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Implicit and Explicit Knowing


I am a whitewater kayaker. Kayaking is as much a mental as a physical sport. One way that this is obvious is how people respond when they unintentionally flip over—and are now bumping through a rapid upside down. For me, there is an immediate, “This is bad! I can’t breathe! I’m going to drown!” voice screaming in my head. The logical solution, argues this voice, is to pull open my skirt and separate from my boat. This solves the breathing problem, as I can get my head above water. But, it causes a new problem: I am now in turbulent water without a boat—and swimming a rapid is harder and more potentially dangerous than kayaking one.


If I can wait a split second before I pull my skirt, I can hear the second voice, “You are actually okay at this moment. There is some time. It would be better to roll than to swim.” Having learned to roll a kayak, I can usually right myself. Still in my boat, I can now breathe—and proceed down the rapid with the advantage of being in my kayak.


The shouting survival voice is an example of implicit memories, which contain procedural knowledge. Implicit memories include our knowledge of how to do something (procedures) and—most importantly—our assumptions, expectations, values, and inclinations. Implicit memories house our fears. Often, our implicit memories are formed early in life, and we can’t recollect the experiences which formed them. I know that I can’t breathe under water. I can’t remember when I learned this, but probably at quite a young age. Guiding my response to the procedural knowledge that “my nose needs to be out of water to breathe”—and why kayaking is a mental sport—are my implicit assumptions and expectations in a situation. A big part of why the “Escape now!” voice is so strong in my head is that fear that I may not be able to roll up, grounded in an assumption that I am not good at sports, which I developed in childhood.


The second, calmer voice represents my explicit memories, which contain declarative knowledge. These are things we can recall and explain. I remember learning to roll a kayak; I can explain the steps that will lead to righting my boat. I also know that it is safer and more fun to kayak than to swim turbulent rapids.


Implicit memories and their procedural knowledge usually have more impact on our lives than explicit memories and their declarative knowledge because they guide our interpretation of new information. Implicit memories are difficult to articulate as they are designed to operate below our conscious awareness. However, with effort we can analyze and articulate our procedural knowledge and implicit memories, at least imperfectly. This allows our explicit memories to challenge implicit memories that may no longer be serving us well—including fear-based assumptions. I am a certified whitewater kayaking instructor, who can roll her boat. I don’t need to define my athletic abilities by elementary kickball games.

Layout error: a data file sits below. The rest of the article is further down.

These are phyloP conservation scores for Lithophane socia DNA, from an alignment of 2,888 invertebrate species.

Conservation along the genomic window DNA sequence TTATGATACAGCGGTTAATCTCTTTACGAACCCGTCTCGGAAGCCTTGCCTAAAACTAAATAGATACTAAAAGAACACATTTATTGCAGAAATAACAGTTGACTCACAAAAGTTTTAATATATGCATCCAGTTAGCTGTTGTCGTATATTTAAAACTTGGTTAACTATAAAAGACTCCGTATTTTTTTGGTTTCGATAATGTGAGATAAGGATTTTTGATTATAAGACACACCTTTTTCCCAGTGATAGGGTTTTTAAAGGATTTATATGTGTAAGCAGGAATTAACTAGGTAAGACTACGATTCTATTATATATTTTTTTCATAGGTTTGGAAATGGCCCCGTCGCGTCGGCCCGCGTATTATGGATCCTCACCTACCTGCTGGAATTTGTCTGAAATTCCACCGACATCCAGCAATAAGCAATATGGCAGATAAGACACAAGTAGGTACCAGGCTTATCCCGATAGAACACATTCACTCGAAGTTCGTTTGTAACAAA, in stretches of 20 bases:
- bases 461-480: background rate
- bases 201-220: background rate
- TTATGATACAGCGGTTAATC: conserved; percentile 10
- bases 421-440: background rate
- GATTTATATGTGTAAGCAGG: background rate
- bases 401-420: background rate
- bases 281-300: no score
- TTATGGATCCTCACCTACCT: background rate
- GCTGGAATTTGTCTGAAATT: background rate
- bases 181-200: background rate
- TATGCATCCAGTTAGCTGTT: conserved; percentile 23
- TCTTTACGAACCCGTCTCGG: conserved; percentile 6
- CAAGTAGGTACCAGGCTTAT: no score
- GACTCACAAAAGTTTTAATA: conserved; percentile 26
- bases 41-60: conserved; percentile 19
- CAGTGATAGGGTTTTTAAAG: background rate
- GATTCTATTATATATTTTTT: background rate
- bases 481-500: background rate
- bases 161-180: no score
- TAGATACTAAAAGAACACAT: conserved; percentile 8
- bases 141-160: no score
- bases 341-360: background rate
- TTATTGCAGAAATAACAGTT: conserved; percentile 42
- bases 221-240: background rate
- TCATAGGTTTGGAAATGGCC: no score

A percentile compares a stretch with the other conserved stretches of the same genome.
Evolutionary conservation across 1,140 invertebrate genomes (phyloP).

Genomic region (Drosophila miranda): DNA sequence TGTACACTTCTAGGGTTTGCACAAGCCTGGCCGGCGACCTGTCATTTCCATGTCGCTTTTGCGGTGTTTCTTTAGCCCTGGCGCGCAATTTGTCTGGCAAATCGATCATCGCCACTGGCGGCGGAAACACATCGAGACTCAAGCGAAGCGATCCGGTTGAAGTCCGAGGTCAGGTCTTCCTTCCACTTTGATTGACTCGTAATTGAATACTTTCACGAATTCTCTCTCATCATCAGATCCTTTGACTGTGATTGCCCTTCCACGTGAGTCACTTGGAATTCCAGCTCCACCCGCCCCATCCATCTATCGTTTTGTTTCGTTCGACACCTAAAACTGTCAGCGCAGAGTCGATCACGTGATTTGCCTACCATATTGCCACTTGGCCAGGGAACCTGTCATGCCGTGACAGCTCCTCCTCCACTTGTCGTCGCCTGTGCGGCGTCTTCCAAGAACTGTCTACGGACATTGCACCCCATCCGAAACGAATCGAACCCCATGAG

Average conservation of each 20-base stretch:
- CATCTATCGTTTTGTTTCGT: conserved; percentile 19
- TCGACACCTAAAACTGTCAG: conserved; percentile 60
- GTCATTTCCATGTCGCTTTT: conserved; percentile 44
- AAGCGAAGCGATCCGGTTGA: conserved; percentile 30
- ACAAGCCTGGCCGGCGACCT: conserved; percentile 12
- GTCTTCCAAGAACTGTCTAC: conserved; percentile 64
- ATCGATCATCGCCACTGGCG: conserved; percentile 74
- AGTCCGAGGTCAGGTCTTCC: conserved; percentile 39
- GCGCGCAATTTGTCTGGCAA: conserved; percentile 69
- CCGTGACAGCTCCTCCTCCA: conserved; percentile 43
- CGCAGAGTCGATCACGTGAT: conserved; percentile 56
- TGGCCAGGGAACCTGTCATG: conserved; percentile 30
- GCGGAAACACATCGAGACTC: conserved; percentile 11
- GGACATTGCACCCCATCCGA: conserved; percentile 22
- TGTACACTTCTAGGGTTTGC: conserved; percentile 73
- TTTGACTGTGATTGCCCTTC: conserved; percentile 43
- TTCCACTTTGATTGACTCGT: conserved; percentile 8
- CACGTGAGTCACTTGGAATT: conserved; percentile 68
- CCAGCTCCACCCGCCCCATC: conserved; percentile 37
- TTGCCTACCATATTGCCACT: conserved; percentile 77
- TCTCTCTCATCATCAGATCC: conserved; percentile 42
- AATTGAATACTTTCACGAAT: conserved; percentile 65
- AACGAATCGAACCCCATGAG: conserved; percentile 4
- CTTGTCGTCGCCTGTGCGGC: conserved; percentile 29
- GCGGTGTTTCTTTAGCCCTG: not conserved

Similarly, in relationships, when there is conflict or we feel shunned, our fears are activated and our implicit memory system can—at lightning-speed—jump to the conclusion that we are in grave danger—without our conscious awareness that we are feeling threatened, much less why. When we can observe this response in ourselves and slow down, the second voice, our explicit memory system, can assess our implicit assumptions and decide if this situation calls for immediate defense (our flight, fight, or freeze response), or if there are some other behaviors that might serve us better. Philosopher Rolf Johnson states, “Although it is certainly not impossible to both love and fear the same object, doing so creates a complex and conflicted state in which one simultaneously seeks and avoids the same object.” As this is what we are doing constantly, we are always in a ‘complex and conflicted state’ seeking and avoiding each other.


As we become aware of our automatic responses, our stories are rewritten, transforming our implicit responses to similar future events. These transformed reactions lead to new proclivities and ultimately, transformed behaviors and response habits—both in our kayaks and in our relationships. The work is not to control our emotions and other automatic responses—that is impossible, anyway. Rather, the work is to gain loving awareness of our thoughts and emotions, their origins (situational, personal, and evolutionary), and our current options—and then choose how we wish to respond.


When we acknowledge and harness our fears but do not let them obstruct our love, we experience a gradual cessation of the delusions in our lives. These moments of non-delusion add up, like luminous pearls on a string, into lucidity, which leads to discernment, wise speech, and right action. Wisdom is acknowledging and loving our imperfect, ever-changing selves; recognizing and loving these same facets in everyone else; and delighting in the majesty of relationships. There is a beautiful Buddhist metaphor that I think is applicable to love and fear: just as the moon can be obscured by the clouds, we can be unaware that we possess all the knowledge and wisdom that we need. Similarly, a great glowing love is already within us, but is sometimes obscured by the clouds of fear.

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